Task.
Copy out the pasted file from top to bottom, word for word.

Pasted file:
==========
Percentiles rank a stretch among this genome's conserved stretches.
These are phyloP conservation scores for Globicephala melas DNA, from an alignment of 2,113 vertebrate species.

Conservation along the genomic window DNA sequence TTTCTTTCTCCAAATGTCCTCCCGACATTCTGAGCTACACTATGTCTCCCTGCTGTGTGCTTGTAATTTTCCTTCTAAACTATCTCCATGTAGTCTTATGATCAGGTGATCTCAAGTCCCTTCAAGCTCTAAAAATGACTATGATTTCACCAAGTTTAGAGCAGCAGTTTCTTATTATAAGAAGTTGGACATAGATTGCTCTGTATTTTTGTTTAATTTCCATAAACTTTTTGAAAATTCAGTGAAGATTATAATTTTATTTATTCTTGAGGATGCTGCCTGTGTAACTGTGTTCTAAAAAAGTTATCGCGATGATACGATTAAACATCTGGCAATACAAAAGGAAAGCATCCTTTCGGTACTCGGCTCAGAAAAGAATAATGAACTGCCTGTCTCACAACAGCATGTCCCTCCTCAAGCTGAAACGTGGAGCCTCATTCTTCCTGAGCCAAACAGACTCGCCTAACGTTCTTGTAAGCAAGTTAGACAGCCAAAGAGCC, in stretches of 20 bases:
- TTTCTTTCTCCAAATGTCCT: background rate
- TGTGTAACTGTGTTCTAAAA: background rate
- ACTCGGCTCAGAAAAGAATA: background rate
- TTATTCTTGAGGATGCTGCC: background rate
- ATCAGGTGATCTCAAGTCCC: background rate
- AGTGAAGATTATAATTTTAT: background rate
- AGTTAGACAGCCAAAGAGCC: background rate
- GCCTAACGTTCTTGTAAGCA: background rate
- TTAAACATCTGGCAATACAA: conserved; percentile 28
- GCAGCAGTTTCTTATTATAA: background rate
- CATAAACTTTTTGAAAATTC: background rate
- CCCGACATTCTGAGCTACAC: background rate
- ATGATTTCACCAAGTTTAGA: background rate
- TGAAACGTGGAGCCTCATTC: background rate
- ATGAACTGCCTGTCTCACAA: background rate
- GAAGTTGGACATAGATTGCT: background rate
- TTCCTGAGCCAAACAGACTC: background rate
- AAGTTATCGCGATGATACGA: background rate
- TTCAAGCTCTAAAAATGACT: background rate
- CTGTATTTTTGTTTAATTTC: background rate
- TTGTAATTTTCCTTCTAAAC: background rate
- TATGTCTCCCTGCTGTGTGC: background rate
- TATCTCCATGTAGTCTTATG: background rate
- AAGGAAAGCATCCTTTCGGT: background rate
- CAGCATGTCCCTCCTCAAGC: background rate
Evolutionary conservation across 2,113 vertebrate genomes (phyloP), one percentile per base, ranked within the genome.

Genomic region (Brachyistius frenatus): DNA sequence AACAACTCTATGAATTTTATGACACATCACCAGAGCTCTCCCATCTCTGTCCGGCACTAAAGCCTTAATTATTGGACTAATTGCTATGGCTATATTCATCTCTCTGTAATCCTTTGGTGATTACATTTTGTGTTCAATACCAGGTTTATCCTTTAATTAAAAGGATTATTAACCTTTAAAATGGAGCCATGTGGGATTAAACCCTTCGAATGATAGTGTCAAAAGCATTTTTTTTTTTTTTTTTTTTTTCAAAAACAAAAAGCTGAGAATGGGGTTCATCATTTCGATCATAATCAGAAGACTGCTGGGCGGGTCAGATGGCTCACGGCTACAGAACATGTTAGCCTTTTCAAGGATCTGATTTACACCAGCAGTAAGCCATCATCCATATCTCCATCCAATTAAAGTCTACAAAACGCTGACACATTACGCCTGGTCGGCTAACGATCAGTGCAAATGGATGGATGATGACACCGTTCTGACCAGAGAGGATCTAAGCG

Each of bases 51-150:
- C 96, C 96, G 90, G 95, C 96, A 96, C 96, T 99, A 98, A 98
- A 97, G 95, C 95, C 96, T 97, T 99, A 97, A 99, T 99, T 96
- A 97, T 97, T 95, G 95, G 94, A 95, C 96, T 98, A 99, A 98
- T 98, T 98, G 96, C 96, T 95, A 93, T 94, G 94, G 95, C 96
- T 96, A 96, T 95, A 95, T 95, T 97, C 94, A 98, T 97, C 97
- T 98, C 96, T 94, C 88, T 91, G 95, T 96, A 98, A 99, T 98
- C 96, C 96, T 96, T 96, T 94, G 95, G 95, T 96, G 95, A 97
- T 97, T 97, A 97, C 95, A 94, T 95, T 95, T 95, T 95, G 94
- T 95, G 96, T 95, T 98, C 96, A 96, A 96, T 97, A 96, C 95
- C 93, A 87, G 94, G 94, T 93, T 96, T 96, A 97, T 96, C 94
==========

Percentiles rank a stretch among this genome's conserved stretches.
These are phyloP conservation scores for Globicephala melas DNA, from an alignment of 2,113 vertebrate species.

Conservation along the genomic window DNA sequence TTTCTTTCTCCAAATGTCCTCCCGACATTCTGAGCTACACTATGTCTCCCTGCTGTGTGCTTGTAATTTTCCTTCTAAACTATCTCCATGTAGTCTTATGATCAGGTGATCTCAAGTCCCTTCAAGCTCTAAAAATGACTATGATTTCACCAAGTTTAGAGCAGCAGTTTCTTATTATAAGAAGTTGGACATAGATTGCTCTGTATTTTTGTTTAATTTCCATAAACTTTTTGAAAATTCAGTGAAGATTATAATTTTATTTATTCTTGAGGATGCTGCCTGTGTAACTGTGTTCTAAAAAAGTTATCGCGATGATACGATTAAACATCTGGCAATACAAAAGGAAAGCATCCTTTCGGTACTCGGCTCAGAAAAGAATAATGAACTGCCTGTCTCACAACAGCATGTCCCTCCTCAAGCTGAAACGTGGAGCCTCATTCTTCCTGAGCCAAACAGACTCGCCTAACGTTCTTGTAAGCAAGTTAGACAGCCAAAGAGCC, in stretches of 20 bases:
- TTTCTTTCTCCAAATGTCCT: background rate
- TGTGTAACTGTGTTCTAAAA: background rate
- ACTCGGCTCAGAAAAGAATA: background rate
- TTATTCTTGAGGATGCTGCC: background rate
- ATCAGGTGATCTCAAGTCCC: background rate
- AGTGAAGATTATAATTTTAT: background rate
- AGTTAGACAGCCAAAGAGCC: background rate
- GCCTAACGTTCTTGTAAGCA: background rate
- TTAAACATCTGGCAATACAA: conserved; percentile 28
- GCAGCAGTTTCTTATTATAA: background rate
- CATAAACTTTTTGAAAATTC: background rate
- CCCGACATTCTGAGCTACAC: background rate
- ATGATTTCACCAAGTTTAGA: background rate
- TGAAACGTGGAGCCTCATTC: background rate
- ATGAACTGCCTGTCTCACAA: background rate
- GAAGTTGGACATAGATTGCT: background rate
- TTCCTGAGCCAAACAGACTC: background rate
- AAGTTATCGCGATGATACGA: background rate
- TTCAAGCTCTAAAAATGACT: background rate
- CTGTATTTTTGTTTAATTTC: background rate
- TTGTAATTTTCCTTCTAAAC: background rate
- TATGTCTCCCTGCTGTGTGC: background rate
- TATCTCCATGTAGTCTTATG: background rate
- AAGGAAAGCATCCTTTCGGT: background rate
- CAGCATGTCCCTCCTCAAGC: background rate
Evolutionary conservation across 2,113 vertebrate genomes (phyloP), one percentile per base, ranked within the genome.

Genomic region (Brachyistius frenatus): DNA sequence AACAACTCTATGAATTTTATGACACATCACCAGAGCTCTCCCATCTCTGTCCGGCACTAAAGCCTTAATTATTGGACTAATTGCTATGGCTATATTCATCTCTCTGTAATCCTTTGGTGATTACATTTTGTGTTCAATACCAGGTTTATCCTTTAATTAAAAGGATTATTAACCTTTAAAATGGAGCCATGTGGGATTAAACCCTTCGAATGATAGTGTCAAAAGCATTTTTTTTTTTTTTTTTTTTTTCAAAAACAAAAAGCTGAGAATGGGGTTCATCATTTCGATCATAATCAGAAGACTGCTGGGCGGGTCAGATGGCTCACGGCTACAGAACATGTTAGCCTTTTCAAGGATCTGATTTACACCAGCAGTAAGCCATCATCCATATCTCCATCCAATTAAAGTCTACAAAACGCTGACACATTACGCCTGGTCGGCTAACGATCAGTGCAAATGGATGGATGATGACACCGTTCTGACCAGAGAGGATCTAAGCG

Each of bases 51-150:
- C 96, C 96, G 90, G 95, C 96, A 96, C 96, T 99, A 98, A 98
- A 97, G 95, C 95, C 96, T 97, T 99, A 97, A 99, T 99, T 96
- A 97, T 97, T 95, G 95, G 94, A 95, C 96, T 98, A 99, A 98
- T 98, T 98, G 96, C 96, T 95, A 93, T 94, G 94, G 95, C 96
- T 96, A 96, T 95, A 95, T 95, T 97, C 94, A 98, T 97, C 97
- T 98, C 96, T 94, C 88, T 91, G 95, T 96, A 98, A 99, T 98
- C 96, C 96, T 96, T 96, T 94, G 95, G 95, T 96, G 95, A 97
- T 97, T 97, A 97, C 95, A 94, T 95, T 95, T 95, T 95, G 94
- T 95, G 96, T 95, T 98, C 96, A 96, A 96, T 97, A 96, C 95
- C 93, A 87, G 94, G 94, T 93, T 96, T 96, A 97, T 96, C 94